Back to Nicholas Rhea home page Back to the Author homepage

Nicholas Rhea's Diary

Tuesday, September 11, 2007

The River Tees, photographed by Heather Lofthouse

The River Tees; see this photo on Flickr
Photograph © Heather Lofthouse


A few weeks ago, I took a trip with some friends along the River Tees on board the Teesside Princess. We embarked at Castlegate Quay in Stockton and chugged at a leisurely pace upriver to Yarm. Our party was around a couple of dozen, with a splendid lunch and a convenient bar and we had a marvellous time.
The most impressive and surprising aspect of our journey was the calm beauty of the Tees as it flowed at a gentle pace towards the industrial conurbation with which Middlesbrough is so strongly associated. However, with the Transporter Bridge well and truly behind us, our journey was marked with the lush vegetation of the riverside, some splendid houses with river frontage and the wildlife that has made its home on and near the water. We could have been cruising along any of the splendid rivers of England.
Some of us will associate the River Tees with shipping, docks and heavy industry, while for others it will bring to mind the mighty High Force many miles away in the hills. The stretch of the river we were on may not be as famous as other parts, but a reminder of the river’s journey was revealed by the colour of the water – it was the colour of rich brown ale, though not because of dirt or mud, but because of peat. The quality of the water between Stockton towards Yarm is excellent, thanks to the Tees Barrage which lies a short distance down river from Castle Quay. This prevents pollution from reaching the higher parts of the river, and the benefits are obvious when cruising between banks of wild flowers and lush vegetation. Fishermen were out in force too, a sure sign of a healthy river.
Another sign of a healthy river is the number of wild birds that frequent its waters and banks. We saw a family of mute swans with four cygnets, and a few coot scurrying for shelter beneath the overhanging vegetation. Mallard ducks and moorhens were plentiful too, sometimes in pairs and on one occasion in a group of around thirty. We might have seen a heron or two, kingfishers, little grebes, otherwise known as dabchicks and even a goosander, but perhaps we were too busy enjoying the good food and companionship to notice them!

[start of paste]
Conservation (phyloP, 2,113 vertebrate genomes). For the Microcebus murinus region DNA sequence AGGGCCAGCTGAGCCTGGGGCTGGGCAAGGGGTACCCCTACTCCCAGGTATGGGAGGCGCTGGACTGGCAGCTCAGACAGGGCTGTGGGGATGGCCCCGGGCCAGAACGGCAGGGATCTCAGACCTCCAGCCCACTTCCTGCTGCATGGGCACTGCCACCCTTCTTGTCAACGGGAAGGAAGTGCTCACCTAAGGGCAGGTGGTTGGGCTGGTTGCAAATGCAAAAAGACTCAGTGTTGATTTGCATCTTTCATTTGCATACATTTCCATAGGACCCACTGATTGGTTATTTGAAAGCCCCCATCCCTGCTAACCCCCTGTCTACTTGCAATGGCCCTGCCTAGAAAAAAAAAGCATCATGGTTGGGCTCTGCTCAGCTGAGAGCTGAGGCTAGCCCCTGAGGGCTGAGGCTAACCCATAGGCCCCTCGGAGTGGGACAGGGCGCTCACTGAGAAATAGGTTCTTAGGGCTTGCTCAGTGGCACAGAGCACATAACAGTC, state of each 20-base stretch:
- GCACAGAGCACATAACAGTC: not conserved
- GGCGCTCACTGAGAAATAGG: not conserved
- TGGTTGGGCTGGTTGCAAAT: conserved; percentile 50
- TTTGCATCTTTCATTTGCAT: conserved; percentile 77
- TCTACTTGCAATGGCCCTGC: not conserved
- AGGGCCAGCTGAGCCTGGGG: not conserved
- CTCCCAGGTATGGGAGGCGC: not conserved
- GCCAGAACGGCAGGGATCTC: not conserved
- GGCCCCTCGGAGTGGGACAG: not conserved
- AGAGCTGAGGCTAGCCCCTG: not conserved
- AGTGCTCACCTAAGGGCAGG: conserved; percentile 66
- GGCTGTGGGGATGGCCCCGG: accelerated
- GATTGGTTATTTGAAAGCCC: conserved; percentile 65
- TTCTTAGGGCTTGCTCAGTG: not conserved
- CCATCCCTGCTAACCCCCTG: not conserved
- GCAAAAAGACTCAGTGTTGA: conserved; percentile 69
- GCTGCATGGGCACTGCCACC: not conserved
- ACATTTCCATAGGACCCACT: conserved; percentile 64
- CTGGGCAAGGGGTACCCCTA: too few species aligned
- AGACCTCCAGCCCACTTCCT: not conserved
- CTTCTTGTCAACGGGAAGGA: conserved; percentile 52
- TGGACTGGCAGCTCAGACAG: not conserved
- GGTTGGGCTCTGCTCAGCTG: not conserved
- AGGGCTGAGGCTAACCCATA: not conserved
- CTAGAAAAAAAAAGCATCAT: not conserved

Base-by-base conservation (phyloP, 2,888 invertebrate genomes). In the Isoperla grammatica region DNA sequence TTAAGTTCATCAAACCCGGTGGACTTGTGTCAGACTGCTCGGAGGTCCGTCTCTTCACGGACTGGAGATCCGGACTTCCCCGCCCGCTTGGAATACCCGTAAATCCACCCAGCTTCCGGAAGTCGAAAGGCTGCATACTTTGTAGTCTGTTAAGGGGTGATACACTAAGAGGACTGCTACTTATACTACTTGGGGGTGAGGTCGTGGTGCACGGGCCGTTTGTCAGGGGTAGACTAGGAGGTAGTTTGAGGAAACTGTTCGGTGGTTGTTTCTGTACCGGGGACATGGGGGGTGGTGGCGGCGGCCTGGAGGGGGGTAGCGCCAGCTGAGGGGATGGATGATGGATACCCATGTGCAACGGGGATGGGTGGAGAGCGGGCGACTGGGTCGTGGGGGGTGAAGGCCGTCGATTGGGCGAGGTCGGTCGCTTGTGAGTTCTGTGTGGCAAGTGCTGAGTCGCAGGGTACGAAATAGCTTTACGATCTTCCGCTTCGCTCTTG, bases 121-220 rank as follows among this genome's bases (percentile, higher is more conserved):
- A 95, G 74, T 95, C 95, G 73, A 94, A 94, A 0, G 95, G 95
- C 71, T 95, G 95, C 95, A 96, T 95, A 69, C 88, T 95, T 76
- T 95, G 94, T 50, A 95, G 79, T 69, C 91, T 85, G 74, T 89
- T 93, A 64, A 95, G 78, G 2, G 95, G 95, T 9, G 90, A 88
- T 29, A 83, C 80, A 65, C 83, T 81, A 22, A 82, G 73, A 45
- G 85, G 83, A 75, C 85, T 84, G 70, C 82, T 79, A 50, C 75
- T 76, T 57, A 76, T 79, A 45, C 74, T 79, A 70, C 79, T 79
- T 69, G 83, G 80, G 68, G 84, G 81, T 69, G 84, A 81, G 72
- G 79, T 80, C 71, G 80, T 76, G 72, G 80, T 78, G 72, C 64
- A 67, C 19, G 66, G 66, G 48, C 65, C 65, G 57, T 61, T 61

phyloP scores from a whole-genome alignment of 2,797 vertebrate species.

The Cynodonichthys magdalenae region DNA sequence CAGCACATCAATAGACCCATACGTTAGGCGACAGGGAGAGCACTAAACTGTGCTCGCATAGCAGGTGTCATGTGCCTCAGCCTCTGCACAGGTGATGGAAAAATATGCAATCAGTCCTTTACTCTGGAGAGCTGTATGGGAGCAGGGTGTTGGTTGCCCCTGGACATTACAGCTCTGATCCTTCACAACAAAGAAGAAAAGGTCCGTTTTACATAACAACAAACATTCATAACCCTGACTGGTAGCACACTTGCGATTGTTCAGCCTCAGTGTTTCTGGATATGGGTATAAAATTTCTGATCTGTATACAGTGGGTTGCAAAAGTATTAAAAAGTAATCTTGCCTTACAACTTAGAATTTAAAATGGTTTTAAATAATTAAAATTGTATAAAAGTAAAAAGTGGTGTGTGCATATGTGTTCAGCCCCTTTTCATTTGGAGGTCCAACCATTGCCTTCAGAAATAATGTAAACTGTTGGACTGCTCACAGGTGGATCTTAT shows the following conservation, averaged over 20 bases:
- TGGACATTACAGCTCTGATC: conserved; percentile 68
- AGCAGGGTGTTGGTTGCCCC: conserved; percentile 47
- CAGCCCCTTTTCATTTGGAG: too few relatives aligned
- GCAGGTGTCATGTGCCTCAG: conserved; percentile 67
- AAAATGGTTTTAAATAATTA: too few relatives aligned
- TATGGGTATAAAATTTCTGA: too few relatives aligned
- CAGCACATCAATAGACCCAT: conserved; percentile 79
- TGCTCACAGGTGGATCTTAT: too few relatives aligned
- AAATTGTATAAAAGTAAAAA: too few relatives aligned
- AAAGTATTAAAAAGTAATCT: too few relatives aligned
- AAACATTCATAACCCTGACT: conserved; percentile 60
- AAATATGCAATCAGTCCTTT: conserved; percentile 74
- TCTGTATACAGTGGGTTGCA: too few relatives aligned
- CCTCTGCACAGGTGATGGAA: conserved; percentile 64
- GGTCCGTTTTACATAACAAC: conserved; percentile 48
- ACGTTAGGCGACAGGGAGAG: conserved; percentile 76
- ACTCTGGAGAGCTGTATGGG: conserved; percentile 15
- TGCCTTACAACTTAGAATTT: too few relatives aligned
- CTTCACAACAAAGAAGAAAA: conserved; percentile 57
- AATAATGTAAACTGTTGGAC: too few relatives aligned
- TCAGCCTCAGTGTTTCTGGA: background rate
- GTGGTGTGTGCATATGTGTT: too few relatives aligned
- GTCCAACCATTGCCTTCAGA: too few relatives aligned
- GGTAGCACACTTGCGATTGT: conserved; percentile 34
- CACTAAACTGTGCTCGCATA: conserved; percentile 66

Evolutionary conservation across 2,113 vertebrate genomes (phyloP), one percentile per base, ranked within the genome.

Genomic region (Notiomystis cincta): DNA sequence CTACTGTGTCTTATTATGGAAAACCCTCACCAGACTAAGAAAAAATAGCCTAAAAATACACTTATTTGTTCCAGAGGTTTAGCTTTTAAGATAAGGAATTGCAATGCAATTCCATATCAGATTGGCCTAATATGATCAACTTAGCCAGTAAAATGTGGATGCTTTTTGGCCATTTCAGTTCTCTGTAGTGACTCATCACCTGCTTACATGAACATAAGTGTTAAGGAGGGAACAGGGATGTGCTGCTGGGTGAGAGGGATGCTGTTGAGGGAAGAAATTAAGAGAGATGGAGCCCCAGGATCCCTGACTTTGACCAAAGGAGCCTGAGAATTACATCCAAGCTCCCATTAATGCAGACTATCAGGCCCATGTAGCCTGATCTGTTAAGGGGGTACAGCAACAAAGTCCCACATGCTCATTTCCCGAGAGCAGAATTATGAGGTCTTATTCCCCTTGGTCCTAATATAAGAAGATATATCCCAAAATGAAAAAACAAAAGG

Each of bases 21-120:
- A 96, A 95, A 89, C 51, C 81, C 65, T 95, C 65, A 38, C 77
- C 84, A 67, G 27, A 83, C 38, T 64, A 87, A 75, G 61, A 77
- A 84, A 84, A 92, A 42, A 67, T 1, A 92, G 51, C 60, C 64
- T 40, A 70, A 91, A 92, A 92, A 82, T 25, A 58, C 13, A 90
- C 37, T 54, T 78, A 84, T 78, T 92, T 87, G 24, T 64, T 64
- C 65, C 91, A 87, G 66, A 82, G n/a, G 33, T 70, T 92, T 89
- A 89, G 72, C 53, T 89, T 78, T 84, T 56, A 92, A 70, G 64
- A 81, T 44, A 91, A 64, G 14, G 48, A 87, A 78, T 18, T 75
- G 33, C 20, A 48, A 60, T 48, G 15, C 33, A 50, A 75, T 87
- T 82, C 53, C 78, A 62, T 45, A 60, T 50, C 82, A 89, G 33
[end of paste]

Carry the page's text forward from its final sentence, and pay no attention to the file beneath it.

I think the sound of the approaching boat would have alerted the foxes and roe deer which inhabit the riverside and I am sure that the dense vegetation supports mice, voles and shrews, weasels and stoats as well as riverside creatures such as water voles, otherwise called water rats. When swimming, these charming small creatures look like rats, hence their alternative name, but they are truly voles. Grey squirrels can also be seen and they are probably the most likely to be noticed, being more bold and cheeky than most other species.
Among the varied vegetation along the banks, surely the patches of giant hogweed are the most spectacular. This plant, introduced to this country in the 1880s, has colonised several areas of the riverbank and it stands high above the surrounding vegetation, a true giant among plants. It is related to the parsley family of plants that adorn our roadsides. This includes fool’s parsley, wild angelica, pepper-saxifrage, wild parsnip and hogweed. Most of us are familiar with hogweed as a roadside plant; with its umbrella-like flower heads in white or pink. It is the most common of the parsley family and for generations schoolboys have used its hollow stems to make peashooters. The plant had another use in the past as it was harvested for feeding pigs, hence its name. However, its bigger cousin, the giant hogweed, is dangerous and is easily identified because it can grow up to twelve or thirteen feet in height (4m or so). Its general appearance is very similar to its smaller cousin but it contains a chemical that can cause severe blisters to the skin if touched.
There was history along our route too. Much in evidence were reminders of the district’s association with railways. Yarm’s part in the foundation of the railway system is well known. The five founders of the famous Stockton to Darlington railway met here in February 1820. The venue was the George and Dragon Inn in Yarm’s High Street and the meeting’s purpose was not seen as something which would change the world – all the men desired was that Parliament should help them construct a public railway. Their scheme was approved and it led to the very first public railway and the eventual creation of the modern rail network. From our boat a reminder of Yarm’s association with the railways could be seen in the impressive viaduct, one of the largest in the country and built in 1851 at a cost of £80,000.
All, in all this was a very pleasant way to spend a summer afternoon.

Posted by Peter N. Walker @ 09:54 AM GMT [Link]

[Archives]

Search entries:

Powered By Greymatter



Back to Author main page